Emek Beracha co-founder Stephanie Sussman dies

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Whenever observant Jews found their way to Palo Alto and called Congregation Emek Beracha, they were given the home phone number of Stan and Stephanie Sussman. The Sussmans would either help the caller find a place to spend Shabbat or, more likely, extend a Shabbat invitation themselves.

“When I tell people I grew up in Palo Alto and my maiden name is Sussman, the usual reaction is ‘I had a wonderful Shabbat meal at your parents house’ or ‘Your parents helped me find kosher food and a shul during my visit,’ said daughter Sharon Wieder of Teaneck, N.J.

Stephanie Sussman, whom Rabbi Yitzchok Feldman of Emek Beracha called both “the queen” and “the first lady” of the observant community of Palo Alto, died Thursday, Feb. 9. She was almost 63.

Stephanie Nadrich was born Feb. 12, 1943. She was raised in Brooklyn in a non-observant home. She graduated from high school at age 15, and had a teaching credential from Queens College by the time she was 19.

Not long after, she was set up on a blind date with Stan Sussman, the first Orthodox Jew she had ever met. When they married in 1963, she became observant.

“It was definitely a challenge for her, but she took it on and embraced it,” said daughter Adeena Sussman, of New York. “She loved the tradition and community.”

The Sussmans moved to Palo Alto in 1966 for Stan Sussman to get his doctorate at Stanford, and once they experienced the winter weather, they decided to stay.

“When they moved, there were very few religious institutions, so they got to work starting them,” said Adeena Sussman.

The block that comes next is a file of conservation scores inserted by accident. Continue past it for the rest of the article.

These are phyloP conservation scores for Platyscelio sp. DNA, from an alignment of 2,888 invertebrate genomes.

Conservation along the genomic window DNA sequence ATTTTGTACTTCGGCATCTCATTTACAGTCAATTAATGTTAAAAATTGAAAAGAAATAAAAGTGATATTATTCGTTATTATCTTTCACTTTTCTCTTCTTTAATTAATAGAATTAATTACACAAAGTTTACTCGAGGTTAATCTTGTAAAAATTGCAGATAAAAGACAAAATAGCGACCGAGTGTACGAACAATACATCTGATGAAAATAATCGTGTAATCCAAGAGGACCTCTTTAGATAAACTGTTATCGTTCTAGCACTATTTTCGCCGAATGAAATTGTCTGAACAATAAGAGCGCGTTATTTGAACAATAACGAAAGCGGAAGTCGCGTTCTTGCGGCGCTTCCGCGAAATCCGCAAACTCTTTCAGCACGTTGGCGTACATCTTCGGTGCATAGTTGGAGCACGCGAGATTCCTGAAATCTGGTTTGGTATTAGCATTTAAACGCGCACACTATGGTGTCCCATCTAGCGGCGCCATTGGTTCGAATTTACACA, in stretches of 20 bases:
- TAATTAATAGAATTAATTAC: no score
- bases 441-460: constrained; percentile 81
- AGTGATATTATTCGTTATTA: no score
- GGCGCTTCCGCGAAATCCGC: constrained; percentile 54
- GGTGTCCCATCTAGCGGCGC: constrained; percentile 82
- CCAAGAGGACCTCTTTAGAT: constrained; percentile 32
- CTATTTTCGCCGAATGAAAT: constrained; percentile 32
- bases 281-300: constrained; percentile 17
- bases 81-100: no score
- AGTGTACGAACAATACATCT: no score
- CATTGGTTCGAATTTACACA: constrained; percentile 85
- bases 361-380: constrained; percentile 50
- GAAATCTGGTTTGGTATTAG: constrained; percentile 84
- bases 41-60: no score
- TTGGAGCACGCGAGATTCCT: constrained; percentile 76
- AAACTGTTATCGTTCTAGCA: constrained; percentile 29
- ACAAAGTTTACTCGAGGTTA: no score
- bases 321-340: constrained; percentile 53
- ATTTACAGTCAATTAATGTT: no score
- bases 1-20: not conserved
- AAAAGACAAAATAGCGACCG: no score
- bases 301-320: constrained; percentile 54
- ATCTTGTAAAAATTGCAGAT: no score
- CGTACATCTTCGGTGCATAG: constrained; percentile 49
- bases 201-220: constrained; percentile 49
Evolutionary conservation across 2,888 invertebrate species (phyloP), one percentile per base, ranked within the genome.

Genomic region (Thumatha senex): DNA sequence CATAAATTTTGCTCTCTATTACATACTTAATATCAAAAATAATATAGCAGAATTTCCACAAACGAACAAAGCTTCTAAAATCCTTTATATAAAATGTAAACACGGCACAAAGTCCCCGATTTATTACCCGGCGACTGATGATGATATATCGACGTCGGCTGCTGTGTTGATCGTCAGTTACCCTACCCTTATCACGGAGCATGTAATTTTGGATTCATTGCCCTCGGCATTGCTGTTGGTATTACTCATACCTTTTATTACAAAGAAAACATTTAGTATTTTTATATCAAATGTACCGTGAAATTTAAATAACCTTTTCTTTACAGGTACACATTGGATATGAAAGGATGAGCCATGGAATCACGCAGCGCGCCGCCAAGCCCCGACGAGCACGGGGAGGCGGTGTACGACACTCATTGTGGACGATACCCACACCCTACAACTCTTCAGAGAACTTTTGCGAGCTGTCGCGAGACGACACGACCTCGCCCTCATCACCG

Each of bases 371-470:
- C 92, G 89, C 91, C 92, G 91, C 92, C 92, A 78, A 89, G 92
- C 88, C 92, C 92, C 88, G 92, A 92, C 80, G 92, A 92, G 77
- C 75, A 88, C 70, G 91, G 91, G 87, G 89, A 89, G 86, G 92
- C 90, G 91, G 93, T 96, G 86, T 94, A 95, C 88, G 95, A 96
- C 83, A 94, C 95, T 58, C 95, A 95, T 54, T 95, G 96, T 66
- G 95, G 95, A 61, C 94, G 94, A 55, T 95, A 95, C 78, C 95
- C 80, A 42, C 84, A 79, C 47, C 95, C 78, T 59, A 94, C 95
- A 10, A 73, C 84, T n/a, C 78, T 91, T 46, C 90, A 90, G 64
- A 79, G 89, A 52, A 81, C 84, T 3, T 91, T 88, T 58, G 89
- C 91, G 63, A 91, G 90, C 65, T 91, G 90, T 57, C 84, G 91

They helped co-found Congregation Emek Beracha, which began as a minyan, and they helped found the South Peninsula Hebrew Day School in time for their older daughter to attend. Stephanie Sussman served on the board of the day school for many years, and was also on the board of the Sequoia chapter of Hadassah.

Sussman worked as a substitute teacher while her daughters were young, and always worked together with her husband to do things for the community. In the mid-’70s, after shlepping one too many busted suitcases filled with kosher cheese from New York, they began a kosher cheese business out of their garage. They called it “S & S Cheese.”

“Of course it was a money-losing operation,” Adeena Sussman said. “But they did it as a service to the community.”

Sussman obtained a master’s degree from San Jose State University in 1977 to teach English as a Second Language. After her daughters were older, she began dabbling in real estate, finding homes for observant Jews who had just moved to the area.

“At first, she did it as an amateur,” said Feldman of Emek Beracha. “She got a lot of satisfaction out of it, but had a knack for it.” She later won many real estate awards.

Sussman’s cooking and hospitality were legendary. Adeena Sussman said that their Shabbat table was just as likely to host one of her students from Vietnam as it was a visiting Nobel Prize winner. “She also had many friends outside the Orthodox community, and they were just as welcome to Shabbat,” her daughter said.

That is, as long as they spoke. Feldman said she preferred lively debate at the table rather than guests who kept their opinions to themselves.

In addition to her two daughters, Sussman is survived by her husband, Stan Sussman, of Palo Alto, her sister, Nancy Nadrich, of Queens, N.Y., her mother, Ann Nadrich of Moutain View and three grandchildren.

Donations can be made to Congregation Emek Beracha, 4102 El Camino Real, Palo Alto, CA 94306 or South Peninsula Hebrew Day School, 1030 Astoria Drive, Sunnyvale, CA 94087.

Alix Wall
Alix Wall

Alix Wall is a contributing editor to J. She is also the founder of the Illuminoshi: The Not-So-Secret Society of Bay Area Jewish Food Professionals and is writer/producer of a documentary-in-progress called "The Lonely Child."